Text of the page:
Leander Paes and the audacity of a down-the-line service return

Leander Paes in action against in the US Open 2015 mixed doubles final. Photo: Ned Dishman/USTA (Courtesy: www.usopen.org)

Leander Paes in action against in the US Open 2015 mixed doubles final. Photo: Ned Dishman/USTA (Courtesy: www.usopen.org)

It will be an image that will be entrenched in the minds of those who watched it, one of Leander Paes picking up a Sam Querrey serve and sending it for a down-the-line winner in the US Open mixed doubles final. It was not backed by power but placement. It oozed confidence – bordering on the audacious – at as crucial a stage of the championship game as at 7-7 in the super tie-break

Come to think of it, it was an extraordinarily cunning shot at a very emotional stage of the final. It called for extra touch of precision since it was not blasted back with power. Having hit nearly all his winners down the middle. Leander Paes, the ageless wonder from India, pulled the rabbit out of the hat as it were and stunned his opponents as much as Martina Hingis herself.

With so much at stake, many would have attempted percentage play, trying to get the ball back on the feet of the server. But not Leander Paes. Much later, his partner, Switzeland’s Martina Hingis reflected on his shot and said: “You have to really have the guts to go that return down the line and make the difference when it counts.”

Clearly, Leander Paes was backing his instinct, now honed by years of doubles play with scores of partners. Clearly, he knew he had his partner’s implicit, unquestioning trust, when taking the risky route rather than the conventional, defensive line. It was almost as if he was digging deep down his own soul to find that extra bit when it mattered the most.

“What I love about this teamwork is that in any partnership there’s got to be one person who brings the energy to the team. There’s got to be one person who takes all the pressure on their shoulder and drives the team forward. I know if I can keep Martina happy, if I can keep her relaxed, the tennis I don’t even have to worry about,” he said.

“She (Hingis) said you have to have the guts to go after something, and I don’t believe that I personally have the technique or the caliber of talent that Martina has. One thing I do have is the guts. I will go for it. It’s been part of – my whole life is about perseverance, just trying to find a way to succeed. Sometimes the chips are against you; sometimes they fool you,” he said.

That stroke was reminiscent of Sachin Tendulkar’s cut for six over point off Pakistan paceman Shoaib Akhtar in the just the second over of the innings in a crucial ICC Cricket World Cup 2003 match at Centurion. It was a very decisive moment in the game and that one audacious shot established the little master’s superiority that day.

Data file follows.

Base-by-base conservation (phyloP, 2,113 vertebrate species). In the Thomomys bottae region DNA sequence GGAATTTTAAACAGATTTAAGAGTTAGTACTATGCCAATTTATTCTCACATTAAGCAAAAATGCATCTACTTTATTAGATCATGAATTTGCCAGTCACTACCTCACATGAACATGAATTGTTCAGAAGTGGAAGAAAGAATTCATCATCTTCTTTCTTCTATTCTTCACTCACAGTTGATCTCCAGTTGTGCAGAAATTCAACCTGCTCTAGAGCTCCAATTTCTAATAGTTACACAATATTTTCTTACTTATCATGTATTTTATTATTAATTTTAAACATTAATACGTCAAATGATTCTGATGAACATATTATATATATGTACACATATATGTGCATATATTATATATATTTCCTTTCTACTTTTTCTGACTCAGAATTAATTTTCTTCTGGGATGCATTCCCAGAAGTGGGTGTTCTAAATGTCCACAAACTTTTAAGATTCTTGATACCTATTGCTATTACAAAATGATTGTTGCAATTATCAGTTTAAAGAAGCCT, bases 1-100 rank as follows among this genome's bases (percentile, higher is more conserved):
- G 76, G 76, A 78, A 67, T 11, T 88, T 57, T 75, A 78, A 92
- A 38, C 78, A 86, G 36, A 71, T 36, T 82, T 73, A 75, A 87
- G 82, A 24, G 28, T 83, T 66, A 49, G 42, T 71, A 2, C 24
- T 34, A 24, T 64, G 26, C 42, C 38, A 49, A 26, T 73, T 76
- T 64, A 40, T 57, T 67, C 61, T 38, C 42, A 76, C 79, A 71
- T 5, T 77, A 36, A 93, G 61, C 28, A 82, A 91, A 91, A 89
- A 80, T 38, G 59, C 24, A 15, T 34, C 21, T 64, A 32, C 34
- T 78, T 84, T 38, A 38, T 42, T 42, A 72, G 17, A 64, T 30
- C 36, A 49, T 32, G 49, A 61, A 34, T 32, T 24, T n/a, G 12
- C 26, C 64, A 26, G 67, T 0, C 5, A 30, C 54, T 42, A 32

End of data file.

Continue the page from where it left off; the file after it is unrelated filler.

Slipping back a decade further, there was more than a hint of the guts-and-hlory approach when Tendulkar bowled the final over of the Hero Cup semifinal against South Africa with the Proteas needing just six runs for a win. He conceded three runs and secured India a famous victory, showcasing how an audacious decision could swing fortunes.

For some of us from an earlier generation – and younger football fans who spend time watching replays on YouTube or on a sports channel – Aregentina star Diego Maradona’s Hand of God goal against England in the 1986 FIFA World Cup was the result of his audacity to try and out-leap goalkeeper Peter Shilton. It was that extra effort at crucial moment that fetched him the goal.

Talking of audacity, there was a hint of Muhammad Ali to the partnership that has won mixed doubles titles in three Grand Slam events when Martina Hingis spoke of how other pairs will have to raise their game to beat Leander and her.

“When we walk on court, I feel like, yeah, no matter – I mean, they will have to beat us and come out with some unbelievable shots like they did in the second set. Our solid base is just so high that they have to over-perform at some point, and that’s what – because our classic shots, our base, is just too good unless they are two champions to pull out some unbelievable shots,” Hingis said.

Leander Paes and Martina Hingis came up with many such shots themselves. But it was Leander’s down-the-line return at 7-7 in the super tie-break that will be embedded as the dominant reflection of audacity and confidence from Louis Armstrong Stadium in New York on Friday night.